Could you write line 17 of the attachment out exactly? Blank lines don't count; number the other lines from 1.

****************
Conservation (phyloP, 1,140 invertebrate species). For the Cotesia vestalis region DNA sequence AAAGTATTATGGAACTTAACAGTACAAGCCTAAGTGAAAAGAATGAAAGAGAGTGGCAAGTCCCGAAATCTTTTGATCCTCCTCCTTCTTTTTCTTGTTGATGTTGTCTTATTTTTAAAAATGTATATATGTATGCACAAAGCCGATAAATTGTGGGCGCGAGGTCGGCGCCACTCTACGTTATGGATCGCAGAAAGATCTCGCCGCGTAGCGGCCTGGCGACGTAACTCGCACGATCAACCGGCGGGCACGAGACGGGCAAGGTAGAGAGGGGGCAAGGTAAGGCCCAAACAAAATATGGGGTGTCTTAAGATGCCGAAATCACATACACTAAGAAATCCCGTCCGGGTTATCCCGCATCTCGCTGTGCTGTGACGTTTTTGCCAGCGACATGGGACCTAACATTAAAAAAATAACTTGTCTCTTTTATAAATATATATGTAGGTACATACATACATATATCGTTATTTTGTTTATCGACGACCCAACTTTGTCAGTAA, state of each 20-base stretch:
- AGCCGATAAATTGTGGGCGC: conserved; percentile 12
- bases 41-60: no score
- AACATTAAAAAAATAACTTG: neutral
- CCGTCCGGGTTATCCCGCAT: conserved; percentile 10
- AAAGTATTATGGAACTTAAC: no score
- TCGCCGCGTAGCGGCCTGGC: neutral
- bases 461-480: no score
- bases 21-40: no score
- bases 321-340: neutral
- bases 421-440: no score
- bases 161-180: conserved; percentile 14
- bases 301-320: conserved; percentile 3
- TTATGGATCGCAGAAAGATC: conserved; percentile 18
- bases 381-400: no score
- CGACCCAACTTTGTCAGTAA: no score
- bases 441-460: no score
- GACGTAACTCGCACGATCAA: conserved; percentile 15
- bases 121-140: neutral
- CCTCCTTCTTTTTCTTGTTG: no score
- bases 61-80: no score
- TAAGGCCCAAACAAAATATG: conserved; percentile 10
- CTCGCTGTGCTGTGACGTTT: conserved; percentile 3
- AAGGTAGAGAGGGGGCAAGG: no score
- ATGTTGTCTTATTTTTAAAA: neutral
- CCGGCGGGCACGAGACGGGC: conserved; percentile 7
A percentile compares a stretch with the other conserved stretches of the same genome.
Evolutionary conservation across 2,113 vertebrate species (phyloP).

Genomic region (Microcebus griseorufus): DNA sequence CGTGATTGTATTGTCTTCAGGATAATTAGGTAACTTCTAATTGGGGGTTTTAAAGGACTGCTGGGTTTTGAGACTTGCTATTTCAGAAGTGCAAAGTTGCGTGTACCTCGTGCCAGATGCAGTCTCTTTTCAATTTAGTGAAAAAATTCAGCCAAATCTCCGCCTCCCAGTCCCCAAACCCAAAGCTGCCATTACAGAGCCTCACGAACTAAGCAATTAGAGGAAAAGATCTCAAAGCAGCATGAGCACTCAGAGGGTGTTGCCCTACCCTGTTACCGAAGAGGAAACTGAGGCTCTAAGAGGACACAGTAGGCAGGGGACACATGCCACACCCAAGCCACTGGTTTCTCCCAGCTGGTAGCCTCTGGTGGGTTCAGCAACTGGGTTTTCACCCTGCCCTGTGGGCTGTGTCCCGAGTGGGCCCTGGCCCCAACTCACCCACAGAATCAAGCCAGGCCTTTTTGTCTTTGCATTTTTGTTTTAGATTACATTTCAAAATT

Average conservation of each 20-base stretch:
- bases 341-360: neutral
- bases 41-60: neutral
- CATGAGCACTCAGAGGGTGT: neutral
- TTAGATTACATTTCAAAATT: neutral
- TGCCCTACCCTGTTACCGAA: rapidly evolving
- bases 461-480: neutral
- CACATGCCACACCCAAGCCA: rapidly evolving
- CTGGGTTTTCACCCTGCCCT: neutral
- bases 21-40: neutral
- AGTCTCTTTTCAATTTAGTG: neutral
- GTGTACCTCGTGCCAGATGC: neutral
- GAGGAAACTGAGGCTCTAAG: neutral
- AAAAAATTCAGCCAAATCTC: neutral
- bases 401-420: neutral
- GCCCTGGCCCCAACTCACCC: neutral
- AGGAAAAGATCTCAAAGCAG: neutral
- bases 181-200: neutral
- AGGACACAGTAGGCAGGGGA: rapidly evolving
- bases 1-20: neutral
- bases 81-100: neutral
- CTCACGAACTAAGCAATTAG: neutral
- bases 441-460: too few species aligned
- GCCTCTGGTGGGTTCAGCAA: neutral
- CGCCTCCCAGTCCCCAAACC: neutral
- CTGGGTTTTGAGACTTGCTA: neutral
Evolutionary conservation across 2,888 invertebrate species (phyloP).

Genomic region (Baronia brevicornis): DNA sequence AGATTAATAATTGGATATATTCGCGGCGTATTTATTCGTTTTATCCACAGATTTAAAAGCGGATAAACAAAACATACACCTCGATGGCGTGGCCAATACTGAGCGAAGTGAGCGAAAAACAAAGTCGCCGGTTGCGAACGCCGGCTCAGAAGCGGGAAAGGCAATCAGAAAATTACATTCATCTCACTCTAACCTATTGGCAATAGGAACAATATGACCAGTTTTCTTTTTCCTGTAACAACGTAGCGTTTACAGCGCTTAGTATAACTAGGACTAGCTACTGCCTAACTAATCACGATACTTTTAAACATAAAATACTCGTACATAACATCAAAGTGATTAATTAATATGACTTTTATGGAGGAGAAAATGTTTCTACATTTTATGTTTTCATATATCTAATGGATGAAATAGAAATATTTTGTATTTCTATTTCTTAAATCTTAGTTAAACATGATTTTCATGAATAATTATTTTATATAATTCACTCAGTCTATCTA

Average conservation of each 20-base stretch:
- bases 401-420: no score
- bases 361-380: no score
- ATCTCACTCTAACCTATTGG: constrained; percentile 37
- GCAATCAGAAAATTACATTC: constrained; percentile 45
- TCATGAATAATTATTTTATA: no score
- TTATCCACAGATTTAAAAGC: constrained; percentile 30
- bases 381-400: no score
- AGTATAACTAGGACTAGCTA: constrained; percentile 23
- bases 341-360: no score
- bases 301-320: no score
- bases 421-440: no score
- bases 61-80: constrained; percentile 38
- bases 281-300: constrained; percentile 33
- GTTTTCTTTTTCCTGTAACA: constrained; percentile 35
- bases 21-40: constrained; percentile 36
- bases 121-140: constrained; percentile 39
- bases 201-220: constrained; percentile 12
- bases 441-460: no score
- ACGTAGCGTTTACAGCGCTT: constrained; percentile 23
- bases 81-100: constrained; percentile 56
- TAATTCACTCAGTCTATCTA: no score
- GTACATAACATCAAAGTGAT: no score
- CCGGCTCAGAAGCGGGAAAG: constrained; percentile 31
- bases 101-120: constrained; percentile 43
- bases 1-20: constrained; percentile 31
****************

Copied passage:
- bases 441-460: no score